April Fools Day marked the beginning of National Scoop the Poop Week, but it’s no joke. As pet owners own up to their responsibility to protect the environment and respect shared use of neighborhoods, trails and beaches, pet waste awareness and removal is offering a niche market for entrepreneurs. Mutt Mitt stations are commonplace. A variety of simple and complex products have evolved to eliminate excuses for not picking up. The day of the “blind” or embarrassed pet owner — the one with the pristine yard and immaculate dog who never eliminates — is over. It’s cool to pick up poo.
Water boards across the country are coming up with catchy phrases, poo poetry, and more to educate and influence citizens to minimize pet waste pollution. “Pick It up, it’s your doodie!” is one from North Carolina. Perhaps the most creative public plea is the 101 Reasons to Pick Up Pet Waste series, including poetry, from Sonomish County Washington Public Works Surface Water Management: “Dogs can’t flush”, “Dogs don’t have opposable thumbs,” “You’ll be amazed at what your dog can doo” are samples. Pet waste is expensive for pet owners and municipalities. Virtually every community has an ordinance requiring immediate pet waste pick up. Some impose fines up to $500. Removing, treating, and disposing of pet waste is an expensive community service.
Aside from practicing common courtesy, using common sense protects wild and domestic animals, humans, waterways and the soil. Pet waste is a form of pollution and poison. When rain or snow melt washes poop into storm drains, rivers and lakes, the excess nitrogen in pet waste causes algae blooms that block sunlight and deplete oxygen. Plants, fish, and other aquatic species die. Animal waste may contain harmful organisms such as giardia, salmonella and e. coli that can be transmitted by ingesting contaminated water. Roundworms and hookworms deposited by infected animals can live in the soil for long periods of time and be transmitted to both animals and people.
In addition to serious environmental impact, cleaning up pet business is serious business. A cottage industry has developed to clean yards for owners who won’t. Business is booming for the Association of Professional Animal Waste Specialists. Their web site features a member locator for service. Pick-up accessories have become gold mines for inventors. Repurposing a plastic bag is the most common and simple pick up tool, however some people hate feeling the waste even if they never touch it. “Poopup” is a small, hinged squeeze box and bag holder that scoops the waste with only the feel of the hard plastic “glove”. Port-A-Poo — “Pick Up Where the Dog Left Off” — is designed to solve the problem of having to carry a used bag. The Port-A-Poo is an inexpensive device which clips the bag to the leash for hands free walking. In addition to the hands free benefit, there’s an insulated fanny pack type product which contains odor. Pick up and carry accessories eliminate the need to remember where bags have been left for retrieval later and protects wildlife who ingest feces from disease.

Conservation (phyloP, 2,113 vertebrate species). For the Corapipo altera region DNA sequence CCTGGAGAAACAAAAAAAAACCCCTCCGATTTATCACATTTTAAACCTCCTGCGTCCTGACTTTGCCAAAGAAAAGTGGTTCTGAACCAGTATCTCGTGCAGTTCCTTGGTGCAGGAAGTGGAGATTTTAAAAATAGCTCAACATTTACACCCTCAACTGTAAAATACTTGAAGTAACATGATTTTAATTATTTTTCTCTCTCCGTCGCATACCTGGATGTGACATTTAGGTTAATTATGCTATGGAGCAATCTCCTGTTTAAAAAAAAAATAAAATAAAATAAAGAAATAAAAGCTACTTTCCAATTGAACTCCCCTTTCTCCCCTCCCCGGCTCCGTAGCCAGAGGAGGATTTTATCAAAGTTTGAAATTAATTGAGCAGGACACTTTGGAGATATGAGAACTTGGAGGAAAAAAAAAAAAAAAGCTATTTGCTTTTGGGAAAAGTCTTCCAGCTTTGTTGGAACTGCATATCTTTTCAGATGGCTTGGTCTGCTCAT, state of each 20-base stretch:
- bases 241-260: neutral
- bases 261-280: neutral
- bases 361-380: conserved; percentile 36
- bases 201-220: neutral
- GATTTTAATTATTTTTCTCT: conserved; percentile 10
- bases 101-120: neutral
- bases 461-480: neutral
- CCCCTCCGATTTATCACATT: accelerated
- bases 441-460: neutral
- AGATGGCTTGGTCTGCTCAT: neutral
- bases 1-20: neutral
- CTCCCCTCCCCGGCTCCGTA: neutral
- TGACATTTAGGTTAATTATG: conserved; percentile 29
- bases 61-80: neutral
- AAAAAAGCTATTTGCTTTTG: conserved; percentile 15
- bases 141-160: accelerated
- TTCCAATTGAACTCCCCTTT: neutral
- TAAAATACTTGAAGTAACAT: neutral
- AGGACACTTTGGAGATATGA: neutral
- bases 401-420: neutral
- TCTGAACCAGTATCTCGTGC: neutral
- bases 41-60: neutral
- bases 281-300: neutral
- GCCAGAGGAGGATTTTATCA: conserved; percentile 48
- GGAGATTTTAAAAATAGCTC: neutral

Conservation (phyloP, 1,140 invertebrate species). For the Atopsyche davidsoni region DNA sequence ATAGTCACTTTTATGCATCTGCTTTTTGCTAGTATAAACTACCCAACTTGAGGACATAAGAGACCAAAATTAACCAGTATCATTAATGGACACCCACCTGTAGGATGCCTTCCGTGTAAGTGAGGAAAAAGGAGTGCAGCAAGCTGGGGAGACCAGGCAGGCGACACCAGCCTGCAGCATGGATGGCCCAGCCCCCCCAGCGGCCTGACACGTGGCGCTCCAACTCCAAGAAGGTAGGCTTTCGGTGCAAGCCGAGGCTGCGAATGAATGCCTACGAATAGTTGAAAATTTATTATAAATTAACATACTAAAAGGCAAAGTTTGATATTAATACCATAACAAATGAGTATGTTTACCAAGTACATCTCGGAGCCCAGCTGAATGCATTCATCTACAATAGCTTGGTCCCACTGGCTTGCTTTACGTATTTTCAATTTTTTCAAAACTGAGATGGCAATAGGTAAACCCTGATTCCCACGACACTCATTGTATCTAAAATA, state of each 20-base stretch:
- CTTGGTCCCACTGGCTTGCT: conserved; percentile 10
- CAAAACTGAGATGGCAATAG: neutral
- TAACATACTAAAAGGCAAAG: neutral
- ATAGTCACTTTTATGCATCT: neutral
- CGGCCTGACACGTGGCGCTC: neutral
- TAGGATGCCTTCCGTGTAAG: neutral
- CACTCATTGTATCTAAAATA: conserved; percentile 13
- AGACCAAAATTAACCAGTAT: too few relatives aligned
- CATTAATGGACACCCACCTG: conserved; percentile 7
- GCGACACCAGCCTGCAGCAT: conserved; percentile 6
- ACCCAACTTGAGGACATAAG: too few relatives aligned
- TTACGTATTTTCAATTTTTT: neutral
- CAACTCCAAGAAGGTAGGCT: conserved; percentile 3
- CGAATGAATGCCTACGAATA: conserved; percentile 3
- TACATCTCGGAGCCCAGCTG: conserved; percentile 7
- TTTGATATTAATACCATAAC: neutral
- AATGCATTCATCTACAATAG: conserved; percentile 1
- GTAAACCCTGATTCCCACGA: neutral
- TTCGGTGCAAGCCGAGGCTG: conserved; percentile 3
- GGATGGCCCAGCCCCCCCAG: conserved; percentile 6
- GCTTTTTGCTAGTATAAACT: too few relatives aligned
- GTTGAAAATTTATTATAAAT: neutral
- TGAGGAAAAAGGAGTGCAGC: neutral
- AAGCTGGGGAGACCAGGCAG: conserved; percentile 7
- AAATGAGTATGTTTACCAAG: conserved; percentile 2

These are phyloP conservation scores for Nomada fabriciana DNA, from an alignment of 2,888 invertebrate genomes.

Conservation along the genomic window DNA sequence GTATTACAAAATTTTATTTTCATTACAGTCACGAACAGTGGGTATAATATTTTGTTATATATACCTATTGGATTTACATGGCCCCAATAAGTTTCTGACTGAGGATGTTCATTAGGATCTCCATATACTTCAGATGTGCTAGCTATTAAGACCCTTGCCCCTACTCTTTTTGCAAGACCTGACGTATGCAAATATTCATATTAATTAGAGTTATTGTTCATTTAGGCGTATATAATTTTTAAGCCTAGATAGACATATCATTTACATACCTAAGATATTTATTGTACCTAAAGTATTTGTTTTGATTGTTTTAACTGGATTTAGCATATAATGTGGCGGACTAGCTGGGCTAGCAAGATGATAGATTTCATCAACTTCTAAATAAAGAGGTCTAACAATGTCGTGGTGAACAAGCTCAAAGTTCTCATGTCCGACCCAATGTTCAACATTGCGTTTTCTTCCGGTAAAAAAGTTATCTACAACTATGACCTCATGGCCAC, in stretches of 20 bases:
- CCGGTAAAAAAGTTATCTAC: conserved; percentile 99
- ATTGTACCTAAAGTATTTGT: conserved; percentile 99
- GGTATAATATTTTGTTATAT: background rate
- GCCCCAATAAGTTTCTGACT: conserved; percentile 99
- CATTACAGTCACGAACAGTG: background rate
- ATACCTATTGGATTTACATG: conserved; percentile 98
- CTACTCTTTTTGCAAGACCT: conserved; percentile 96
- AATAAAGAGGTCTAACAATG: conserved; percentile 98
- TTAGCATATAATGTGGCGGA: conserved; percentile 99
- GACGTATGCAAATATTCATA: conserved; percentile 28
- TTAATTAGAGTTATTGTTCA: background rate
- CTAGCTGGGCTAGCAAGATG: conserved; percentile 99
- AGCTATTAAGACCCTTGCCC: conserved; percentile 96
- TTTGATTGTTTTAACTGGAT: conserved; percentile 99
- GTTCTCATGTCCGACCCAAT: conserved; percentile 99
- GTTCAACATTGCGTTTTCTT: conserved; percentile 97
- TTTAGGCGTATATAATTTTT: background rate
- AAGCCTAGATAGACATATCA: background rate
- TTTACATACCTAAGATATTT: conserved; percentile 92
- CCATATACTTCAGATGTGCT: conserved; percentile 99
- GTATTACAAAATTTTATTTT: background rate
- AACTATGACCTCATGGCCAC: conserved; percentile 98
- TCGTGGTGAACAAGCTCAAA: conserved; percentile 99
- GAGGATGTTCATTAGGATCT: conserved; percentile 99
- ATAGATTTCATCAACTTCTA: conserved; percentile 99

The venerable pooper scooper pan and rake and the Doggie Dooley underground waste digester still do the job. For gadget lovers, and those who cannot bend easily, the “Auggiedog Poop Pick Up Tool” is a complete system featuring a stand up power device which picks up waste with the push of a button, holds the waste, then releases it into a receptacle with another button. Auggiedog has a headlight for night and stands in its own clean station between walks. The cordless electric “Power Picker” vacuums rather than augers waste. Perhaps the ultimate solution is the Paulee Clean Tec “Ashpoopie” described as the world’s first and only safe, odorless, “green” solution for transforming droppings into harmless ash which can be disposed of anywhere. It’s a science based product from a company which is creating a next generation toilet for third-world countries. The Ashpoopie is expected to be available at the end of 2013.
Provided by the Lake Tahoe Humane Society and Society for the Prevention of Cruelty to Animals to help “Keep Tahoe Kind.” Dawn Armstrong is the executive Director.